Snow and ice arrive as Britain braces for big freeze
Met Office raises alert level to one below emergency as cold snap threatens road and air travel
BRITAIN awoke to widespread snow this morning and more freezing weather is on the way as the cold snap starts to bite. The Met Office has issued amber warnings for much of the country and raised its alert level to three - one below a national emergency.
Icy conditions could last until Friday morning and temperatures could plunge to -9C in some areas. There were reports of snow in Scotland, Yorkshire, the Midlands and south-east England, including London, although it was mostly light.
The snow arrived with the usual predictions of transport chaos and commuters have been warned to expect problems, although London's public transport network appeared to be holding up during the Monday morning rush hour.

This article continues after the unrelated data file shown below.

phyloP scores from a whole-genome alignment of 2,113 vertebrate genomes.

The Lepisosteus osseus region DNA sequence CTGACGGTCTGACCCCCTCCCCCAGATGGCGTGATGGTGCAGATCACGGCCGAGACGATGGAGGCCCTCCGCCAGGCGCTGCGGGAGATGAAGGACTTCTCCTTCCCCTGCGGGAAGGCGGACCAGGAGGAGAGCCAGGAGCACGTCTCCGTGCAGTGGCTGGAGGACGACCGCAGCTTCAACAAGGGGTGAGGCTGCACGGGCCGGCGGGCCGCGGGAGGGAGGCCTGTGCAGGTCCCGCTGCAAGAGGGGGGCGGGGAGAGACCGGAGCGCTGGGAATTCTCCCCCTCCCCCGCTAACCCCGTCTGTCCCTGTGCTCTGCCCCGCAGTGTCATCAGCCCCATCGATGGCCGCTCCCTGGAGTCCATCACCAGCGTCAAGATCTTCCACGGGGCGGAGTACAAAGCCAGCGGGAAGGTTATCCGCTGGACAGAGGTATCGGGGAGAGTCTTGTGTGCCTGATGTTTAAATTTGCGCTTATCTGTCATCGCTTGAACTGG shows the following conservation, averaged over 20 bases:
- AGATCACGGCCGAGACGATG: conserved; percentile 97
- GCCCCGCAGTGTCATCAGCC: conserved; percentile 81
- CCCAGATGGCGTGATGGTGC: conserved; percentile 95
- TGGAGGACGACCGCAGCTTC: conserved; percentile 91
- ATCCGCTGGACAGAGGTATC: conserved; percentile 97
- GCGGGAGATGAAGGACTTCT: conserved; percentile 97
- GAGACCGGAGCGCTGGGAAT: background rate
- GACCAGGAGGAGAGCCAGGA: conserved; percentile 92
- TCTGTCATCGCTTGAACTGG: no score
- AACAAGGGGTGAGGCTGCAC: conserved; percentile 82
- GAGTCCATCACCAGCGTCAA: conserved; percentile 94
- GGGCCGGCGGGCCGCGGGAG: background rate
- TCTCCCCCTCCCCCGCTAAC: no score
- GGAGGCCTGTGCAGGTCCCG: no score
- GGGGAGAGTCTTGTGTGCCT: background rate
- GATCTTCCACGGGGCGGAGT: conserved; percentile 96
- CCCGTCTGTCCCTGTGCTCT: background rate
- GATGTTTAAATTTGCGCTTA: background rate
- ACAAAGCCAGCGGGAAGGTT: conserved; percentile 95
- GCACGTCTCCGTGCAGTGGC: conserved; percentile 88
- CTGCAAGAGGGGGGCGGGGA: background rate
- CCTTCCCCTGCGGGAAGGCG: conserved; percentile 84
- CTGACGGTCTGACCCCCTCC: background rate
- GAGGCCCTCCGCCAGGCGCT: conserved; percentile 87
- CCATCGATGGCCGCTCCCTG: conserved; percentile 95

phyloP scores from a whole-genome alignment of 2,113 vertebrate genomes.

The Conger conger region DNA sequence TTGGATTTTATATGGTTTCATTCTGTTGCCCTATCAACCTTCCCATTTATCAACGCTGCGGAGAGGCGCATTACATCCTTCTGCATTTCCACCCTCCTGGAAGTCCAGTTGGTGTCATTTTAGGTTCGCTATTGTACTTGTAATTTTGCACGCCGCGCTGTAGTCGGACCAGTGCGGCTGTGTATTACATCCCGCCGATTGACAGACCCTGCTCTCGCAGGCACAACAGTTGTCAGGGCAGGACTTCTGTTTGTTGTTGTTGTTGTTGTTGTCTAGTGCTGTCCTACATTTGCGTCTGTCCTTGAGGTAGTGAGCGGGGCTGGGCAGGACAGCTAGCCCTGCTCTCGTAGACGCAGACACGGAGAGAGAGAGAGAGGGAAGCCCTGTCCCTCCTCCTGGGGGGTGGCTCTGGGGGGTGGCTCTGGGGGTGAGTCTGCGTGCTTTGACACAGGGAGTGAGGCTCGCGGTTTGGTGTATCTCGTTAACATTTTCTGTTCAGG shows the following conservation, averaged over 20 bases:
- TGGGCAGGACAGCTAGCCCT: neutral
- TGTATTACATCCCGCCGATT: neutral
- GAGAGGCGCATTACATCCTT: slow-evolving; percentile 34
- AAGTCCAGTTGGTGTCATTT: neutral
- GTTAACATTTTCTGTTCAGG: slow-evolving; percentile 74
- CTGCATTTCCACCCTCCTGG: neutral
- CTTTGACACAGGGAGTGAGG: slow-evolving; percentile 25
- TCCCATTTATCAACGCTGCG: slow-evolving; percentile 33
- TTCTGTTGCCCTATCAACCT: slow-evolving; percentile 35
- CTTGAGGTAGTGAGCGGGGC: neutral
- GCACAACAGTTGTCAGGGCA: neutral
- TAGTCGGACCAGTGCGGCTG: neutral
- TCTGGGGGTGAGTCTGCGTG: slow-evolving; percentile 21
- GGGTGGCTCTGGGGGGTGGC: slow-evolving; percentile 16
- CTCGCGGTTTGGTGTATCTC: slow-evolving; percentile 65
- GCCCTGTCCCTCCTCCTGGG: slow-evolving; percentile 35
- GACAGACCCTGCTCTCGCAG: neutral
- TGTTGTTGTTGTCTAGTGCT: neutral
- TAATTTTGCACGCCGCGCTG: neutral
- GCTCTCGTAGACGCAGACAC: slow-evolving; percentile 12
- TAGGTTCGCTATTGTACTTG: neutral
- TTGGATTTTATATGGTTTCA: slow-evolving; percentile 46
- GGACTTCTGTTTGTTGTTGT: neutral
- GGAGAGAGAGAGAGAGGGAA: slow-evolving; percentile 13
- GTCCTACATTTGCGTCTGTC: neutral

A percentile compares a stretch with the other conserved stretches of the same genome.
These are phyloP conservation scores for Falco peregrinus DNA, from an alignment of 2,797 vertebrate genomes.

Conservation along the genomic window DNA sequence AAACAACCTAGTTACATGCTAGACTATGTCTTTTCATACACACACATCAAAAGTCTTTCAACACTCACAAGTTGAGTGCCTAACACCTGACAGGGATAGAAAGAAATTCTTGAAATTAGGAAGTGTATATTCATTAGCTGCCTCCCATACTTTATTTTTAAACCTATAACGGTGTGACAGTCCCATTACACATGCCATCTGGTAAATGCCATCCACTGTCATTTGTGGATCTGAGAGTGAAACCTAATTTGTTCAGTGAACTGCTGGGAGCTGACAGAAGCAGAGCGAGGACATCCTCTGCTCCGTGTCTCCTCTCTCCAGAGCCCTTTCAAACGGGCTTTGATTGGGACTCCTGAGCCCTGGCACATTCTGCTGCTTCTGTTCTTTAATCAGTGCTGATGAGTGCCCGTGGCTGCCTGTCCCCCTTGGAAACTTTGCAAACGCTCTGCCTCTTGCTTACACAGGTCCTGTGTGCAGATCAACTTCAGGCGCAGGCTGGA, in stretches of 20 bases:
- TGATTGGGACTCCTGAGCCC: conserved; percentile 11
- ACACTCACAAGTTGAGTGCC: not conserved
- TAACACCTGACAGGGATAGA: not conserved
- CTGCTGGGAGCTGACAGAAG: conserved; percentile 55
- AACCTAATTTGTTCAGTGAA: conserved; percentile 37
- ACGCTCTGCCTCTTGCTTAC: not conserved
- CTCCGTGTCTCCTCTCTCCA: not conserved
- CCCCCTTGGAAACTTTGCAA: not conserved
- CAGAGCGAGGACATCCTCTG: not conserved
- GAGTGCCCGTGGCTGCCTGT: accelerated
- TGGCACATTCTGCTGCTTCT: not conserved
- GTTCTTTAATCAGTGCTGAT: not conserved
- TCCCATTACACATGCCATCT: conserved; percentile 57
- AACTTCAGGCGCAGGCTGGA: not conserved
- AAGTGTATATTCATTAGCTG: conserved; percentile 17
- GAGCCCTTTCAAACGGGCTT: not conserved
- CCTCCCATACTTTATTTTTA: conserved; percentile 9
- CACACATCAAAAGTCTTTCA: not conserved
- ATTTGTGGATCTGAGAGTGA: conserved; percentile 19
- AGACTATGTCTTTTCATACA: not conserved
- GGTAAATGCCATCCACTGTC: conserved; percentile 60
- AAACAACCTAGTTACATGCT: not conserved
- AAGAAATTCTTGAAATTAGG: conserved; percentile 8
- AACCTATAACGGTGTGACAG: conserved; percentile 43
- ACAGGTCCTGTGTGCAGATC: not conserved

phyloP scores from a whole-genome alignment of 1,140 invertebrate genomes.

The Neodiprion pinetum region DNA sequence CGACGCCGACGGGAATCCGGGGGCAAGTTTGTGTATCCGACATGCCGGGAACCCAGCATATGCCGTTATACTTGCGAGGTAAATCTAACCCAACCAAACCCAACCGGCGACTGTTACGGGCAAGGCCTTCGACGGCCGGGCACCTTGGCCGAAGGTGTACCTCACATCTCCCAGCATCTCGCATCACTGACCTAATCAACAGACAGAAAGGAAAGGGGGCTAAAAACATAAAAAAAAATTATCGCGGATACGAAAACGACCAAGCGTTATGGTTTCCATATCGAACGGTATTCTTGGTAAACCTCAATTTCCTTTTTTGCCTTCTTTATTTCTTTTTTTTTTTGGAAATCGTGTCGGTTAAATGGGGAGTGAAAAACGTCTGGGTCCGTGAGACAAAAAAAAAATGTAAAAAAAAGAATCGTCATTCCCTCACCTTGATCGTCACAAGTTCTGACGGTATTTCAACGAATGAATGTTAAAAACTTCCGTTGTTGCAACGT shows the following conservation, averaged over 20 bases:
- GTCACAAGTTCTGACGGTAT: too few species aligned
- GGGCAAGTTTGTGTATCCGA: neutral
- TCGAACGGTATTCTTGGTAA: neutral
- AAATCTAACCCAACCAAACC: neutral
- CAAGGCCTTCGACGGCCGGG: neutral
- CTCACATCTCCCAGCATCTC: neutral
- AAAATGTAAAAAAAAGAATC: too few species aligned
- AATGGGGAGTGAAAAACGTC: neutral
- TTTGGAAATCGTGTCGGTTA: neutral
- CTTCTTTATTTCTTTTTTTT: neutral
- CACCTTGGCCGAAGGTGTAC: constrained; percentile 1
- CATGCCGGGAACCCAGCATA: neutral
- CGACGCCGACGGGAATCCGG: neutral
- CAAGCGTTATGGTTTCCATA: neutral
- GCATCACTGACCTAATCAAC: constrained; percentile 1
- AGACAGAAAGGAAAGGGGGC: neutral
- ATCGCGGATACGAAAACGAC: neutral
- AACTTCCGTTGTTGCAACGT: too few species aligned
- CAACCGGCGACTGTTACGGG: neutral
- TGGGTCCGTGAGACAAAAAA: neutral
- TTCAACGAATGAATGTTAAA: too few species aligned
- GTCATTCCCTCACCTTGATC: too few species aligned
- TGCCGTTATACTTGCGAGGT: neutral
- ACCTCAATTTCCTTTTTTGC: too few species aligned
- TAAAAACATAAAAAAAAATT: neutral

However, the worst is yet to come, reports Sky News: "A second, heavier band of sleet and snow is expected to move eastwards across the country this morning, bringing up to 10cm of snow on higher ground."
The Daily Mail warned that councils were preparing to close schools if necessary and said that, according to the AA, three-quarters of motorists were unprepared for the weather. But it added that local authorities "insisted there would be no repeat of the problems during wintry weather in 2010 when large parts of the transport network ground to a halt".
London Mayor Boris Johnson appeared to fear the worst as he spoke out in anticipation of problems at Heathrow. "Every time there is a slight problem, Heathrow cannot cope," he told the Daily Telegraph.
The cold weather will only exacerbate existing problems added the paper. "Flood warnings remained in place in the South East, including on the Thames where high spring tides are already causing problems around Richmond," it warned.
What will happen at the end of the week remains unclear, says the Telegraph. "The cold front is expected to last to the end of the week, with sunny periods. But a 'battle' is waging with warmer fronts to the south that could bring warmer, wetter air."